As a VC, I’ve been worried about the private market bubble for two years. I have a deck on SlideShare, “Are We In A Tech Bubble”, that I update every few months with all the data I find that is relevant to answering that question. When I updated the deck in October, there were two slides I found very worrisome. The first was:
This is worrisome, because this is a trend that can’t continue for long. Investors like to get their money back. There are three simple reasons that more money is going in then coming out. First, VCs and others are investing more money in private companies then ever before (other than the peak of the last bubble in 2000). The second reason is that the number IPOs of VC backed tech companies are down 55% year-over-year. The third, and most worrisome reason, is that tech M&A is down 20%. This slide comes from a great post by Tom Tunguz that looks at the 20% decrease in M&A on a company-by-company basis:
Other than Microsoft, driven by the need of a new CEO to transform the company, almost every, most other major acquirers (Google, Salesforce, Oracle…) dramatically decreased the number of acquisitions in 2015. What lead to the decrease in the number of tech M&A deals this year?
My guess is, the reason is simple, most tech M&As don’t work out. In 2011, ina great HBR article, Clayton Chrisetenson wrote that “.. study after study puts the failure rate of mergers and acquisitions somewhere between 70% and 90%”. In January of 2015, McKinsey & Co. published an M&A study looking at the past decade of deal-making among top global companies. It found that among eight major industries, tech companies did the worst job by far of delivering shareholder returns through M&A, especially in big transactions. Given this failure rate, it’s amazing there’s are any tech M&A at all. But human nature leads us to beleive that we are the exception to the rule. Many tech exces think they have the magic touch necessary to turn M&A in to shareholder value. This has never been more true than the parade of Yahoo CEOs who continuously used their cash and shares to acquire 112 companies over the last 18 years. How did it work out? I think you know the answer.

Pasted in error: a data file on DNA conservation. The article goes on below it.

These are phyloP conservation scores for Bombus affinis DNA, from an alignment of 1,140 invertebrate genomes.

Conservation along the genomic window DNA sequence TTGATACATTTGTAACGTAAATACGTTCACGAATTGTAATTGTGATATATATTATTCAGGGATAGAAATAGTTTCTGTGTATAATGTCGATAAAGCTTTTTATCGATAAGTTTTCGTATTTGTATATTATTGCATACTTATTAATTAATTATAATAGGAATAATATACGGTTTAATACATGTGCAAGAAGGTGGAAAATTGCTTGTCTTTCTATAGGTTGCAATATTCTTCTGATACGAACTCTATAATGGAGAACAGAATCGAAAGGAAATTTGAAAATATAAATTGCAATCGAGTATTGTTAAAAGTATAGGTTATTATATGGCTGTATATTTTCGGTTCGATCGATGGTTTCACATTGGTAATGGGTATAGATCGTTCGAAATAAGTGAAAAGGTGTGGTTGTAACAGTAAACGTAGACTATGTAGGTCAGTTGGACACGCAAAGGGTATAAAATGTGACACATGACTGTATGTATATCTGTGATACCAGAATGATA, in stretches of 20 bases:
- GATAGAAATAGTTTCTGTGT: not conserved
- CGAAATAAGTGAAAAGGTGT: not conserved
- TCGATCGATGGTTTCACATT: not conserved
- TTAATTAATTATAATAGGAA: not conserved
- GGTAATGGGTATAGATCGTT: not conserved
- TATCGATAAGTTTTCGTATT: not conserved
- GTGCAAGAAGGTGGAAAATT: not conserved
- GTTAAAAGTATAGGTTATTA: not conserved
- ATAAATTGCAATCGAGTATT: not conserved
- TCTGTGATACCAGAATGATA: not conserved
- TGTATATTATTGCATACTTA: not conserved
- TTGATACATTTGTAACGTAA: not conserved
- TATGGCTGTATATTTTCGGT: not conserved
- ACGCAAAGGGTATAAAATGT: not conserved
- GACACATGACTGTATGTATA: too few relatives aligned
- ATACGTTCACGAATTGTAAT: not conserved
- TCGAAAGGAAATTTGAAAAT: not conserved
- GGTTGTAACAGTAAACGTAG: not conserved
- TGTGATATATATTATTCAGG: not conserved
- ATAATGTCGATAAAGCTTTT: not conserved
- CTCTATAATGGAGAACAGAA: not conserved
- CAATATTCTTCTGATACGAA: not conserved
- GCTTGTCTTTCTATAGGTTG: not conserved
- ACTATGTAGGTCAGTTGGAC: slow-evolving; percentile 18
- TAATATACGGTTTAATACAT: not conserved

Below is some simple analytics, putting Yahoo’s acquisitions in to three buckets. The first bucket is $100+ million acquisitions. There have been 21 of those. The second bucket are those M&A transactions where the prices were disclosed, and were less than $100 million. There were 27 of those. The third and final bucket are those M&A transactions where the price wasn’t disclosed. Generally, prices are disclosed when the prices is above $50 million. So I’m esitmating that the average price was $10 million. Probably low, but let’s give Yahoo the benefit of the doubt. There were 64 of those transaction.
Finally, since some of these transactions were done 17 years ago, I think it makes sense to inflation adjust them for purposes of this analysis. Per the analysis below, Yahoo has spent more than $25 billion, inflation adjusted, on its 112 acquisitions:
Wall Street analyst Rob Peck estimates that Yahoo’s core business is worth 6X 2017E EVITDA of $979, or about $5.8 billion. So if you assume that, less the acquisitions, Yahoo’s core business is worth more than $1 Billion, that means that Yahoo has destroyed more than $20 billion in its 18+ years of M&A folly.
Obviously, most of this happened long before Marissa Mayer’s watch. Looking at Yahoo’s M&A since Marissa took control in 2012 yields the following:
If Yahoo is only worth $5.8 billion, it’s hard to believe that a big chunk of the $2.8 billion Marissa spent wasn’t flushed down the toilet.
The moral of the story is 1) tech M&A is hard, and Yahoo probably performed worse than average on it’s way to destroying $20 billion of shareholder value through M&A, 2) Marissa Mayer certainly destroyed some level of shareholder value through her M&A 3) private company investors should be scared of another weak year in tech M&A. Then again, corporate execs have pretty poor memories, and most think they’re from Lake Wobegon, which means most think they’re above average.